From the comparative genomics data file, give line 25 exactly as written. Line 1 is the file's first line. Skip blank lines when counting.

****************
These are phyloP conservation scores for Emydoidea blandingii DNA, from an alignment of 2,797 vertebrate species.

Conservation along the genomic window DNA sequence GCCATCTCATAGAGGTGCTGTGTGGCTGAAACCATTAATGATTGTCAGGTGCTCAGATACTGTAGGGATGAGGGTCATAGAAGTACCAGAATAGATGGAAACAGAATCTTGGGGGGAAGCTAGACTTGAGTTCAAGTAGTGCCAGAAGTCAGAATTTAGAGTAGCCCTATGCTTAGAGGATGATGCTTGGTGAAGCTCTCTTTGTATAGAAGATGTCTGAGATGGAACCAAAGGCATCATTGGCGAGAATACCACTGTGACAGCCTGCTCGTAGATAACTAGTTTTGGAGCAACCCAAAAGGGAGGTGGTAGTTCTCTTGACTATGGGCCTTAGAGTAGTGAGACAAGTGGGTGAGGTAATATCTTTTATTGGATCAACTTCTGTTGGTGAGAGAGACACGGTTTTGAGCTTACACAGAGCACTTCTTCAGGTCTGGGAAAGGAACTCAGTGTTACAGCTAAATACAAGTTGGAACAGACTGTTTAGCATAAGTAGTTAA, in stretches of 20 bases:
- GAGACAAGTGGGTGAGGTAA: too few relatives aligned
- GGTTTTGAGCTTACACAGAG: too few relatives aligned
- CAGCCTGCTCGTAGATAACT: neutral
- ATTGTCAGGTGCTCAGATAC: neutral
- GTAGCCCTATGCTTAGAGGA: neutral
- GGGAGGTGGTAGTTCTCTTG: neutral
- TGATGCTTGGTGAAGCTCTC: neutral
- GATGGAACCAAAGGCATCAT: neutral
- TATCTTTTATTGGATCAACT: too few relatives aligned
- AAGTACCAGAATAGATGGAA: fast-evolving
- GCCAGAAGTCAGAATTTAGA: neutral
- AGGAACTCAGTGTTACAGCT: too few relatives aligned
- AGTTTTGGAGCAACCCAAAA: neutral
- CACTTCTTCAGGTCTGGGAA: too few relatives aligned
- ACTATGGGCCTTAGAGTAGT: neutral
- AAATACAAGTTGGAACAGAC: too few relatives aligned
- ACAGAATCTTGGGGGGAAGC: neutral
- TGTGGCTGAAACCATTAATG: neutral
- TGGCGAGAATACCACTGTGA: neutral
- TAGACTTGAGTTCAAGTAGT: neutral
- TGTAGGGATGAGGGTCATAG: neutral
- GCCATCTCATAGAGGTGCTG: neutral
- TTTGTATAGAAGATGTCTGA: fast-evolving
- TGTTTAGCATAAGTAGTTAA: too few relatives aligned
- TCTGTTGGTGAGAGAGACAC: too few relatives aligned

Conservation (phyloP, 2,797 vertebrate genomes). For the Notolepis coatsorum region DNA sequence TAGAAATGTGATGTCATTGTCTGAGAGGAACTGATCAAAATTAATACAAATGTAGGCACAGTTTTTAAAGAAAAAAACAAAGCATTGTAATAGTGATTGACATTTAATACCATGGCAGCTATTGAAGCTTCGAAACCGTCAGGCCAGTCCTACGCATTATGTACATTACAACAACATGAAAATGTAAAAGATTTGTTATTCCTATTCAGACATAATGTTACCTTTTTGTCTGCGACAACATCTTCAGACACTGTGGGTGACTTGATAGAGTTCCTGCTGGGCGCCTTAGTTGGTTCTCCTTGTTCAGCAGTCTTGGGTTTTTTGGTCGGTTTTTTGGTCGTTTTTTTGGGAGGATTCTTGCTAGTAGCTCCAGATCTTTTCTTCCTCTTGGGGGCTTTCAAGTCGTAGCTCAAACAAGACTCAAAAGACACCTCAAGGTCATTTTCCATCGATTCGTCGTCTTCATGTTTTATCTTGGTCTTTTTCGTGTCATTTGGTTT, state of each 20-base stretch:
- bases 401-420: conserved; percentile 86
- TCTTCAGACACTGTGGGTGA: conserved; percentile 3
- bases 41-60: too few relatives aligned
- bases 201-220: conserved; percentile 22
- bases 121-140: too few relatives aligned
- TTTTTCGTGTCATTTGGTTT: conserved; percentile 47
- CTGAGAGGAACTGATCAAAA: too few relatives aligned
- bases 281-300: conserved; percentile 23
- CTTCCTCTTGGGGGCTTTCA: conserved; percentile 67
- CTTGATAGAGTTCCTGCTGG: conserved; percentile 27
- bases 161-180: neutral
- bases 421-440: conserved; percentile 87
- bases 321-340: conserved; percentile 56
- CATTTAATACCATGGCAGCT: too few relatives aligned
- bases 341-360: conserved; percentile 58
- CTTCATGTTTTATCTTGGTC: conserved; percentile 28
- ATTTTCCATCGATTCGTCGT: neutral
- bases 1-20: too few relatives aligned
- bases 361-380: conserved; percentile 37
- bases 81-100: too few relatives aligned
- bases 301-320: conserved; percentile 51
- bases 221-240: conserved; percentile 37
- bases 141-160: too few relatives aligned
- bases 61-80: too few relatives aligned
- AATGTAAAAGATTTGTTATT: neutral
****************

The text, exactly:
- TTTGTATAGAAGATGTCTGA: fast-evolving